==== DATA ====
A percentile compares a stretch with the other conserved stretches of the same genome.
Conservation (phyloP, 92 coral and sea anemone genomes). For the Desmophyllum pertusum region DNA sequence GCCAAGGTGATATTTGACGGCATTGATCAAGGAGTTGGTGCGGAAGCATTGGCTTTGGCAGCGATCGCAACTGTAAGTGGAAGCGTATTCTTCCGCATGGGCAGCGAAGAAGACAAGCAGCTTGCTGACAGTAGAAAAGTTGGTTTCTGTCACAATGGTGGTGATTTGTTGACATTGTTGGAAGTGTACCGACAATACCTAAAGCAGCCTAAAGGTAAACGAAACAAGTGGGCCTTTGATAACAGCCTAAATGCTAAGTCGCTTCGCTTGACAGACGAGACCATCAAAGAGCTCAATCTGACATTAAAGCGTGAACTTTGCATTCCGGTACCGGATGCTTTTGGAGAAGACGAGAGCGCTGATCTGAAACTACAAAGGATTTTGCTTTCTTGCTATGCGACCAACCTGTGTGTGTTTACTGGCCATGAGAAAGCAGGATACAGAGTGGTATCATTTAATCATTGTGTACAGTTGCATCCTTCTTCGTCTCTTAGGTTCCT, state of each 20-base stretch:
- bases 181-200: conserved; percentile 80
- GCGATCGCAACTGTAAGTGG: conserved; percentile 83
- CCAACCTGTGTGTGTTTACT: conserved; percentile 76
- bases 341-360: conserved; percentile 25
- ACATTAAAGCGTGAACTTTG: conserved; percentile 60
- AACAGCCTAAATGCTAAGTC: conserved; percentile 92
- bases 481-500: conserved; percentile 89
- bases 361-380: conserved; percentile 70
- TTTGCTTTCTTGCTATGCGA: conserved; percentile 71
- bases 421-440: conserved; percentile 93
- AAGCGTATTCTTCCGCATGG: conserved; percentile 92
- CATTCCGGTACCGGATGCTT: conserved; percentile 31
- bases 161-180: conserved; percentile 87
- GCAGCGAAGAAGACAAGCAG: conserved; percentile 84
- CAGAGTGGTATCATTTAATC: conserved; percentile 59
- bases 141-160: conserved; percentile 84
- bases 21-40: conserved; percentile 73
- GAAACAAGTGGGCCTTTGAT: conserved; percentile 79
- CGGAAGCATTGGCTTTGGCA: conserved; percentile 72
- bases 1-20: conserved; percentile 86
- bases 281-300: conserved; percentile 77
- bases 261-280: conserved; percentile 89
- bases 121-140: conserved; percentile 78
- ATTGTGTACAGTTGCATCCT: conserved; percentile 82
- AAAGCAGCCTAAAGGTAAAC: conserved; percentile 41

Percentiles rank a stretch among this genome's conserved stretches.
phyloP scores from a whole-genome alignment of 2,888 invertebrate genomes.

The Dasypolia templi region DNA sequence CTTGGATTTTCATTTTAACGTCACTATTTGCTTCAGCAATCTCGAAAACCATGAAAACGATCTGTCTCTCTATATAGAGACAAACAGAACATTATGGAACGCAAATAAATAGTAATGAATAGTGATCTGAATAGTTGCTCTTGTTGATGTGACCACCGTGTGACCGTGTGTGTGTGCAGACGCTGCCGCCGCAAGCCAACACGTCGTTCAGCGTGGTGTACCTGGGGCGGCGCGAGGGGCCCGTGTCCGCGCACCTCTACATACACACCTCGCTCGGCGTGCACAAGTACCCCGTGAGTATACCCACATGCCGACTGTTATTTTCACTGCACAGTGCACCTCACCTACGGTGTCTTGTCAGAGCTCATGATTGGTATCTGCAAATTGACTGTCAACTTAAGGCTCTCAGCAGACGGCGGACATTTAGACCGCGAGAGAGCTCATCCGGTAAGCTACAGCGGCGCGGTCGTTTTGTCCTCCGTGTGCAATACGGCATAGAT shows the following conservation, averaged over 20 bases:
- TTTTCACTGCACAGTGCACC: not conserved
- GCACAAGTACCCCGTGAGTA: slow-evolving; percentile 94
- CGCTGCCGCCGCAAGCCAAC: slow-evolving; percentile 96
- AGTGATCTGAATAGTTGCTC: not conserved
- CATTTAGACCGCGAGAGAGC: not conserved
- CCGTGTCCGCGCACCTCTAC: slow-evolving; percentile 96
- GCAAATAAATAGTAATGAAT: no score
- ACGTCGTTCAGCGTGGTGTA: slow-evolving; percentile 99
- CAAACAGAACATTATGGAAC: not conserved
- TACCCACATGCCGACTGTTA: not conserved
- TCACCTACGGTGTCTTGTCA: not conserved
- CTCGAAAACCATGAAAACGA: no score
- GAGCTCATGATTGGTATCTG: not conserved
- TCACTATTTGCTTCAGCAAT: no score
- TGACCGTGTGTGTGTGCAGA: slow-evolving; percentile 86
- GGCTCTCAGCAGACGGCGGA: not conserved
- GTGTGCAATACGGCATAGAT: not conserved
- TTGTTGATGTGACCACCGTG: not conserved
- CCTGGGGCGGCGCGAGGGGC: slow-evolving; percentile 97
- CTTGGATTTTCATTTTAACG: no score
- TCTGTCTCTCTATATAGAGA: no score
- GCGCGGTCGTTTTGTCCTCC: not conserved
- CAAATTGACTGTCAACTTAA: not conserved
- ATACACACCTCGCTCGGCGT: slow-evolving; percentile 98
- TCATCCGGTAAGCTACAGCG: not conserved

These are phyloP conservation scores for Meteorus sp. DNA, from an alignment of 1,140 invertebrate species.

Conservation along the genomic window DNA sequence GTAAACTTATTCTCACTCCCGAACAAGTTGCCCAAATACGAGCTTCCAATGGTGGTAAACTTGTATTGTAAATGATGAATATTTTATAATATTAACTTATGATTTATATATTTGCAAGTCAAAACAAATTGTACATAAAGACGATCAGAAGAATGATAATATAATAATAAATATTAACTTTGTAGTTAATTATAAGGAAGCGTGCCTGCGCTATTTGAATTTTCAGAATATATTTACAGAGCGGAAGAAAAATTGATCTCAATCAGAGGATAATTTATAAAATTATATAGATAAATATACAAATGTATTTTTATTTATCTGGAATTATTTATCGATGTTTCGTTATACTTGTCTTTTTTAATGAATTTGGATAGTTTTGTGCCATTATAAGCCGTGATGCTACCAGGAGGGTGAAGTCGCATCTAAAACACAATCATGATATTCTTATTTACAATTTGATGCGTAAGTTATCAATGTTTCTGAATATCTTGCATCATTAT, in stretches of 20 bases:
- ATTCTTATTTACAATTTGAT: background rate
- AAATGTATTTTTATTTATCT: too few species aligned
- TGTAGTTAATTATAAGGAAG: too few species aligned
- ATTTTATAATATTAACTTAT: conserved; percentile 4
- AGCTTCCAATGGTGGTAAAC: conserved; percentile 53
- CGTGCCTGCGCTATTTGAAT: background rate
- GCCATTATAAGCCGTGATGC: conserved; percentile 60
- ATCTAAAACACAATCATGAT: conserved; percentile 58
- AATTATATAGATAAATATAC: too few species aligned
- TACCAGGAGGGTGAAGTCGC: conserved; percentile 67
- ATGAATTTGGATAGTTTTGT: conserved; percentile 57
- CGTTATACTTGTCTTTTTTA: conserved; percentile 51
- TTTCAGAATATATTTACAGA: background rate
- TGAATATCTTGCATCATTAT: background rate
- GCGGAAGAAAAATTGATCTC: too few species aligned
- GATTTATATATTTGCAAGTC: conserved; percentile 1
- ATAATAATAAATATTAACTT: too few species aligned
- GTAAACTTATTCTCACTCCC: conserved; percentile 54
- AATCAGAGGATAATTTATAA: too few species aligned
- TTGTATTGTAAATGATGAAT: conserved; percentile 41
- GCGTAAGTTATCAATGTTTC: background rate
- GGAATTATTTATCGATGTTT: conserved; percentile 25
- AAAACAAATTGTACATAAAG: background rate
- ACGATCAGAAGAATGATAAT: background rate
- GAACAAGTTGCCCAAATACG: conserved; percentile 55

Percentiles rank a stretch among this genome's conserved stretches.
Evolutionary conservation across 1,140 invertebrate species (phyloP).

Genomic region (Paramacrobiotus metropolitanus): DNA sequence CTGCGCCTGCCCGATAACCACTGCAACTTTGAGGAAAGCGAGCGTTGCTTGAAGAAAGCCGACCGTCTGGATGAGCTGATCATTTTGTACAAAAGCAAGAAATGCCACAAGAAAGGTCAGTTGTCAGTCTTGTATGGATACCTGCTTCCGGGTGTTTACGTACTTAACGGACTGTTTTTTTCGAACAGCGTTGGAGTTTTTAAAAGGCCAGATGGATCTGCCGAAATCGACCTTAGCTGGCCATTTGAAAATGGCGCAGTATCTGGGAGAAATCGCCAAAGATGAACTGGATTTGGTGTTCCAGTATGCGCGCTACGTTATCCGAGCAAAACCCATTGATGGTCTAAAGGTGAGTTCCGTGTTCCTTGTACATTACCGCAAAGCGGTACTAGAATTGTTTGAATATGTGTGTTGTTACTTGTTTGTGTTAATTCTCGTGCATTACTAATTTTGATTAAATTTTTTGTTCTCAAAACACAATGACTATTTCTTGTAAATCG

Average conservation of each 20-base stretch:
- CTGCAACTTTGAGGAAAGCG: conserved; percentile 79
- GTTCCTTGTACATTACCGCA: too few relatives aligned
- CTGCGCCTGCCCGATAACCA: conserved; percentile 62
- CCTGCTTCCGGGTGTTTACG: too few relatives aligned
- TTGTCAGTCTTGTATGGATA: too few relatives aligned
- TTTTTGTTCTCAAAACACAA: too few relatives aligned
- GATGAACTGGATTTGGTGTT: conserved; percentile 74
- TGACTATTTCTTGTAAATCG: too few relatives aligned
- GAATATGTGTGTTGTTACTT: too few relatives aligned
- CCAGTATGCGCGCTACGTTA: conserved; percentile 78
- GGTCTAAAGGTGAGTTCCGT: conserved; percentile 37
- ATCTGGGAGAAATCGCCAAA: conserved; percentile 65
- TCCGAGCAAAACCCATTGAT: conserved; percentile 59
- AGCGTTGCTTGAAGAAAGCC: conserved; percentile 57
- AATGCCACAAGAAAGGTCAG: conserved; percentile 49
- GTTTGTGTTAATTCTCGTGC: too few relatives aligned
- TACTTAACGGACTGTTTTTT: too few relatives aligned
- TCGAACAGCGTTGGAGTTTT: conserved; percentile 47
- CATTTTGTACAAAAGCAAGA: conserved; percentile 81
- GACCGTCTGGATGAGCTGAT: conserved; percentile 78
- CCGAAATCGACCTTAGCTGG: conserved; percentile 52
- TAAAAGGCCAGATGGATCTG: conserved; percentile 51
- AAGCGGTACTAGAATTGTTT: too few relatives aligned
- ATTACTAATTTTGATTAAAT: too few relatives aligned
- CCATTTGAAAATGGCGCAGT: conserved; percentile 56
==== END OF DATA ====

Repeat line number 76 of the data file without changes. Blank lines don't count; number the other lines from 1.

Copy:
- AATCAGAGGATAATTTATAA: too few species aligned